Monday, April 11

Oy, gevalt!

Oy gevalt, indeed!
Today, Dr. Bill Donahue, president of the Catholic League for Religious and Civil Rights, took out a full page ad in the NY Times.  In it, he writes a long and spirited defense of the RC clergy.  There are some...well, issues, that I see in his analysis and defense.

The first is that the only substantive data which he quotes is from the John Jay College of Criminal Justice study on clergy and sex abuse.  If that doesn't ring a bell, it was the study commissioned by the USCCB as part of the Dallas Conference reforms. 
 "[The Jay study] found that most of the abuse occurred during the heyday of the sexual revolution, from the mid-1960s to the mid-1980s. What we are hearing about today are almost all old cases."
Ignoring any sort of possible bias (in that 'studies funded by R.J. Reynolds say that smoking is good for you' sort of way), the dataset covers from 1950-2002.  Given that sexual abuse of children is often reported only decades after the fact (for a variety of psychological reasons), that is no great surprise.  Given the age of the report, it also means that the German, Belgian, Irish, Philadelphia and L.A. reports of systemic abuse (to name a few) don't show up. 
"[Penn State professor Philip] Jenkins wrote that “Out of 100,000 priests active in the U.S. in this half-century, a cadre of just 149 individuals—one priest out of every 750—accounted for over a quarter of all allegations of clergy abuse.” In other words, almost all priests have never had anything to do with sexual molestation.(emphasis his)"
According to his own John Jay study, 4% of american clergy have had charges of sexual abuse filed against them.  That would be 4,000, not 149.  Assuming Jenkins is correct and 149 priests are responsible for 1/4 of the allegations, that means over 2,600 complaints were reported (an average of 18/priest) against them.  That's not a clean slate for priests in the US and certainly damning evidence for those in leadership.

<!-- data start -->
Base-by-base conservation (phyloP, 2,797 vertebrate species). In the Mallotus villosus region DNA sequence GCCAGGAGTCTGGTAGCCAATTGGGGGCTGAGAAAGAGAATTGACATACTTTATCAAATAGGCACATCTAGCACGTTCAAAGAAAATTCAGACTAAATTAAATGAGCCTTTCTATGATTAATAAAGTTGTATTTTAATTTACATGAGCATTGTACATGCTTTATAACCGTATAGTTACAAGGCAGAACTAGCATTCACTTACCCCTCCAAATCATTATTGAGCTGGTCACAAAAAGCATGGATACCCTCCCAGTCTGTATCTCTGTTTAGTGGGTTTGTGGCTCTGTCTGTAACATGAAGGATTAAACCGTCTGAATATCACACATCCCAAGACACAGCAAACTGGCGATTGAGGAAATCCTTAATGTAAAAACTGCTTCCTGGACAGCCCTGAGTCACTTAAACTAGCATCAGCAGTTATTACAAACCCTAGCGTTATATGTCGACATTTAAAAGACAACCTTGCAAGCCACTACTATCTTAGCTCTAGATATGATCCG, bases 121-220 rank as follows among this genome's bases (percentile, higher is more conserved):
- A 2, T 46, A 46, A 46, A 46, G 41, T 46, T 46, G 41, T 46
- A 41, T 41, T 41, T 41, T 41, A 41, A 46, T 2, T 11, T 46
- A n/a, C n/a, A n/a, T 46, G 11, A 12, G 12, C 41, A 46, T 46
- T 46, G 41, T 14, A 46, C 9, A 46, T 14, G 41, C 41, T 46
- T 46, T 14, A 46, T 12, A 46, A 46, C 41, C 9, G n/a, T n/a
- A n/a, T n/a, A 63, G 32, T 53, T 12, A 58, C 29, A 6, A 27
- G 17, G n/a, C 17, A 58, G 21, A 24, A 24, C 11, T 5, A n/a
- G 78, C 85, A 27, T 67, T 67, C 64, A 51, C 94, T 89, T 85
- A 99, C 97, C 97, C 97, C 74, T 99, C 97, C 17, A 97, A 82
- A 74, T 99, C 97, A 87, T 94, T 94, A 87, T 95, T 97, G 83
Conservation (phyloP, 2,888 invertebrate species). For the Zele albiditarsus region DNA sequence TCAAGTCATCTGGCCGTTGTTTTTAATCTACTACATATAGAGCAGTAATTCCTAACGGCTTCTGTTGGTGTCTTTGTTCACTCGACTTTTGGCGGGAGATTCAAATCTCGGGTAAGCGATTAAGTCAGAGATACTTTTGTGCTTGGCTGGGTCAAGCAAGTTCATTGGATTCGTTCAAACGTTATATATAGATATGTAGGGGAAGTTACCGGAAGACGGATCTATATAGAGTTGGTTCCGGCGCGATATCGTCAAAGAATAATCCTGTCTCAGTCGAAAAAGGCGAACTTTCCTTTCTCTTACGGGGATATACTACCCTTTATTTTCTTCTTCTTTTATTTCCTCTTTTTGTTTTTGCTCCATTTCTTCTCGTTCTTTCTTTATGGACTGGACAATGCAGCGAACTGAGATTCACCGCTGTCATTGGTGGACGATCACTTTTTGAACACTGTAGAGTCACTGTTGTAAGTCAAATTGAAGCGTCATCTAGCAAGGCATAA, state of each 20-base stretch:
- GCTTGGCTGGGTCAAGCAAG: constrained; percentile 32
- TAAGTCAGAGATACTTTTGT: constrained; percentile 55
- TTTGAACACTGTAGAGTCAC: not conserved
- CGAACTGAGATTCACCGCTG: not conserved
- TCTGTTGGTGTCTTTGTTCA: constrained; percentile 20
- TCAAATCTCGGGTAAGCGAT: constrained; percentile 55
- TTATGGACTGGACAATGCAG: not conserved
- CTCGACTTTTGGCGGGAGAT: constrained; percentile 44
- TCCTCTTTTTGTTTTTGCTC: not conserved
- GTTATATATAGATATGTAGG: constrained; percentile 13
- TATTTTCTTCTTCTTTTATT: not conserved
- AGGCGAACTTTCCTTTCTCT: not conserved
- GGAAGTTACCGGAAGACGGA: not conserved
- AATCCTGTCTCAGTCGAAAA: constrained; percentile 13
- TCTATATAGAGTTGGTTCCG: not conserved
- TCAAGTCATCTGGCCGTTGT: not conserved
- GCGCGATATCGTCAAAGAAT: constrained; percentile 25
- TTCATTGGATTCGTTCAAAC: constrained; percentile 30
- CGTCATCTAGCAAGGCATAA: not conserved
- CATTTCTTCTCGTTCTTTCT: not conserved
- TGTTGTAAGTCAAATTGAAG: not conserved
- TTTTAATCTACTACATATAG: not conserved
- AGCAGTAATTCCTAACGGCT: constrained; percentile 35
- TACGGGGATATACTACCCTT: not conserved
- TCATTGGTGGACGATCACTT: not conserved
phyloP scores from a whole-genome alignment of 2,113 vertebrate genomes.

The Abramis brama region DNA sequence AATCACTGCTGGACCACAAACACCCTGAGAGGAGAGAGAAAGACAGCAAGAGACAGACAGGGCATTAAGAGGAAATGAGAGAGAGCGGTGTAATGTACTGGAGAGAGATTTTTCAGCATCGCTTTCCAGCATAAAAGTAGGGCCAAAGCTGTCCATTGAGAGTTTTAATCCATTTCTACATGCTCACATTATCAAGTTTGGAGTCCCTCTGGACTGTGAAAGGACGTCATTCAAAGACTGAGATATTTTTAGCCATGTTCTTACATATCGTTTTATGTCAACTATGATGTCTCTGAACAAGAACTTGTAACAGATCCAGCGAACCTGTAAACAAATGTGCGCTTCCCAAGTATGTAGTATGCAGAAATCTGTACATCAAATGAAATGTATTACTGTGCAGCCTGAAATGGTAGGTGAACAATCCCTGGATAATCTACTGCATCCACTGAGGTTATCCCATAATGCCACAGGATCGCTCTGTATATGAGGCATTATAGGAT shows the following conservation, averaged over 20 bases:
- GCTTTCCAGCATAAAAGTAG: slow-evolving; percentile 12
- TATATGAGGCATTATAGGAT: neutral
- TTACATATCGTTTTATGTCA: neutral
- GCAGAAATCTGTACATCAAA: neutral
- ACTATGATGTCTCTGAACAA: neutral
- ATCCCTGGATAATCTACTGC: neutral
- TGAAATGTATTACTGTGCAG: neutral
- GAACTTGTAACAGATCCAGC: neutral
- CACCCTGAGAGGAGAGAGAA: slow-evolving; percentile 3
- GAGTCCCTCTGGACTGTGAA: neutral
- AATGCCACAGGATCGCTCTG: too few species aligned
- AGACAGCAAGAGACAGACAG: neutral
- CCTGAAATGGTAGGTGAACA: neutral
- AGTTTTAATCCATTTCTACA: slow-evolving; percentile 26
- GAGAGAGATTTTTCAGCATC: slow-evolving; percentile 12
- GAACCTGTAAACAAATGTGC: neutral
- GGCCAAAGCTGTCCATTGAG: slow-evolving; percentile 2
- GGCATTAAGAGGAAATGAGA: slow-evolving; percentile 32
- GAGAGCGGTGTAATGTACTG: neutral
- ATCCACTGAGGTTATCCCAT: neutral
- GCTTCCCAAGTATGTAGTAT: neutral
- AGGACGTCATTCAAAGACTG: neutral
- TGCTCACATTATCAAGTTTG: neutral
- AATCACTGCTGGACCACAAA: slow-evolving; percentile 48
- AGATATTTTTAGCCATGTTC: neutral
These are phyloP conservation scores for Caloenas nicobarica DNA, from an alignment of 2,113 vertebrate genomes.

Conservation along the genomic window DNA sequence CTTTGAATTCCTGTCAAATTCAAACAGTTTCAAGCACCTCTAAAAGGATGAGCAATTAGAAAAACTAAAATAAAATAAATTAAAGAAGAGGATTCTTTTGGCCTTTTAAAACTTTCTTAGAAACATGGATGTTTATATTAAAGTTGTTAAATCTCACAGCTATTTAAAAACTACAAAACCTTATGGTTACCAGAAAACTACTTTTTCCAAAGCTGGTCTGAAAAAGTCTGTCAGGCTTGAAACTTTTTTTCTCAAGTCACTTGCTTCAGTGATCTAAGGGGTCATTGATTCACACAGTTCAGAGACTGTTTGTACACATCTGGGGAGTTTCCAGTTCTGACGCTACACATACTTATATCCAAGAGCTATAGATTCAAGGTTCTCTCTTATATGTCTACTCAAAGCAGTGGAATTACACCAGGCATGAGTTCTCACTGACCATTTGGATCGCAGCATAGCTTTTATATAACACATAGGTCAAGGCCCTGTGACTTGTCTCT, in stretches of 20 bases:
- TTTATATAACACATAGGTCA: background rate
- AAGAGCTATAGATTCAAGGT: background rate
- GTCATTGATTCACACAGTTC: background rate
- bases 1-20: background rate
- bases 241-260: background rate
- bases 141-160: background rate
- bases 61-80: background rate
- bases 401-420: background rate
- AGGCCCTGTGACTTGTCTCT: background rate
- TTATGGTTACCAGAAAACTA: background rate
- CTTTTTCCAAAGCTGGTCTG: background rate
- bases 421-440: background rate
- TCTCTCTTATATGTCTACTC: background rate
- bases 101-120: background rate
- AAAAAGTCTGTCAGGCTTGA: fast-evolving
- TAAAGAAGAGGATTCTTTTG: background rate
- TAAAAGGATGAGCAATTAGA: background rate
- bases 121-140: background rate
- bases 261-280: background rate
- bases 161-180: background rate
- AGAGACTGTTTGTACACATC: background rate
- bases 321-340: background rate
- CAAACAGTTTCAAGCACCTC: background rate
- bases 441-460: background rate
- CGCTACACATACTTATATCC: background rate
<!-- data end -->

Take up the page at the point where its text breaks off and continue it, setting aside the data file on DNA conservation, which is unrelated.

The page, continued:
"The refrain that child rape is a reality in the Church is twice wrong: let’s get it straight—they weren’t children and they weren’t raped. We know from the John Jay study that most of the victims have been adolescents, and that the most common abuse has been inappropriate touching (inexcusable though this is, it is not rape).... In other words, the issue is homosexuality, not pedophilia."
Trying to split the difference between pedophilia and ephebophilia and aruging that the difference between 3rd base and a home run when it comes to non-consensual sexual contact matters are both legalistic and petulant defenses.  Children under the age of consent cannot, by definition, give consent (thus, statutory rape).  Some jurisdictions in the US include oral sex and non-consensual masturbation as rape (the latter could fall under Dr. Donahue's 'inappropriate touching').  The bottom line is that those under the age of consent are unilaterally off limits and 'no' always, ALWAYS, means NO!

The whole homosexuality angle is a canard as evidenced by a recent study by Duke university which showed that 96% of those who were convicted of sexually abusing boys identified as heterosexual, 2% were either non-straight or weren't sure and 2% were women.  This gets back to the fact that rape (and, by extension, sexual abuse) is about power, not the sex.

I will agree, in the broadest terms, with Dr. Donahue.  The issue isn't pedophilia.  There are two issues; Sexual abuse of minors (which would include, but not be limited to, pedophilia) and the protection of the perpetrators by the RC Church.  Every day the Church delays, demurs and distracts, the moral credibility of the Church is diminished, the name of those honest, upright priests are defamed and lives of children abused present and past are destroyed.

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